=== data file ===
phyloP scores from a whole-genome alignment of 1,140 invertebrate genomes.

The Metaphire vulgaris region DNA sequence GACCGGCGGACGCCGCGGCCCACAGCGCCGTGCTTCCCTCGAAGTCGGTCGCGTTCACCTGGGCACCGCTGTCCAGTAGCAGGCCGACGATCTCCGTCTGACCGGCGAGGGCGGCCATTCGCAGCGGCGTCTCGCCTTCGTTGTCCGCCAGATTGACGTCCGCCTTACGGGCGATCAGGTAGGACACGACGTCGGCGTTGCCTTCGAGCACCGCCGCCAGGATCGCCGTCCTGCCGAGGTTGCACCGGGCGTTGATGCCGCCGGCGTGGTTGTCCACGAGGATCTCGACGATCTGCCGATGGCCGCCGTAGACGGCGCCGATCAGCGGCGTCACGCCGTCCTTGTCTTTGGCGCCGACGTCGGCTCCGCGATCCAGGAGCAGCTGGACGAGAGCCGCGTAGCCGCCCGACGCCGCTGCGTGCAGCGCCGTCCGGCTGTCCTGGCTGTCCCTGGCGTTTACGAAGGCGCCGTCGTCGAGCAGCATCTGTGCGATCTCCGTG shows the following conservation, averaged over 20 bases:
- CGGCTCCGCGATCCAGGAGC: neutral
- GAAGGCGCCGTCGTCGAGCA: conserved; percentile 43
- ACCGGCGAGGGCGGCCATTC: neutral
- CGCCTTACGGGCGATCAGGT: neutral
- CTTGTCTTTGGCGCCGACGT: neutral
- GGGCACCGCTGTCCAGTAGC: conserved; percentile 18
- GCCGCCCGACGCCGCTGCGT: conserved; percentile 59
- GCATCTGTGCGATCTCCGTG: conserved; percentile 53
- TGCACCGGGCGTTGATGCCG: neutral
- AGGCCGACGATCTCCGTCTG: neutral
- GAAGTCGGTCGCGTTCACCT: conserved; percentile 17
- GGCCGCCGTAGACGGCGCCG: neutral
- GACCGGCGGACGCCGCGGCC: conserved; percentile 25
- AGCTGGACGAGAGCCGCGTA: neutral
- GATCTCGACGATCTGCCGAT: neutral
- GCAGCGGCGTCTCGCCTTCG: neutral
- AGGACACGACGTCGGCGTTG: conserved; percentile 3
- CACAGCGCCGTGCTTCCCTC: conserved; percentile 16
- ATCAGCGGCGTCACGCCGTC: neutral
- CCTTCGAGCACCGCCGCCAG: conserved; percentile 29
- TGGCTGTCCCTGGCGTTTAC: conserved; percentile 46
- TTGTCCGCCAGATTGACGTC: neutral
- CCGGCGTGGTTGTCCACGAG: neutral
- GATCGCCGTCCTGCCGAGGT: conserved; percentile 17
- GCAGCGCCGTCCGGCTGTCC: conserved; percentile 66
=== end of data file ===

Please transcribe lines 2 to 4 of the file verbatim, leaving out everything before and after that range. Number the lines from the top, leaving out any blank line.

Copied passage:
The Metaphire vulgaris region DNA sequence GACCGGCGGACGCCGCGGCCCACAGCGCCGTGCTTCCCTCGAAGTCGGTCGCGTTCACCTGGGCACCGCTGTCCAGTAGCAGGCCGACGATCTCCGTCTGACCGGCGAGGGCGGCCATTCGCAGCGGCGTCTCGCCTTCGTTGTCCGCCAGATTGACGTCCGCCTTACGGGCGATCAGGTAGGACACGACGTCGGCGTTGCCTTCGAGCACCGCCGCCAGGATCGCCGTCCTGCCGAGGTTGCACCGGGCGTTGATGCCGCCGGCGTGGTTGTCCACGAGGATCTCGACGATCTGCCGATGGCCGCCGTAGACGGCGCCGATCAGCGGCGTCACGCCGTCCTTGTCTTTGGCGCCGACGTCGGCTCCGCGATCCAGGAGCAGCTGGACGAGAGCCGCGTAGCCGCCCGACGCCGCTGCGTGCAGCGCCGTCCGGCTGTCCTGGCTGTCCCTGGCGTTTACGAAGGCGCCGTCGTCGAGCAGCATCTGTGCGATCTCCGTG shows the following conservation, averaged over 20 bases:
- CGGCTCCGCGATCCAGGAGC: neutral
- GAAGGCGCCGTCGTCGAGCA: conserved; percentile 43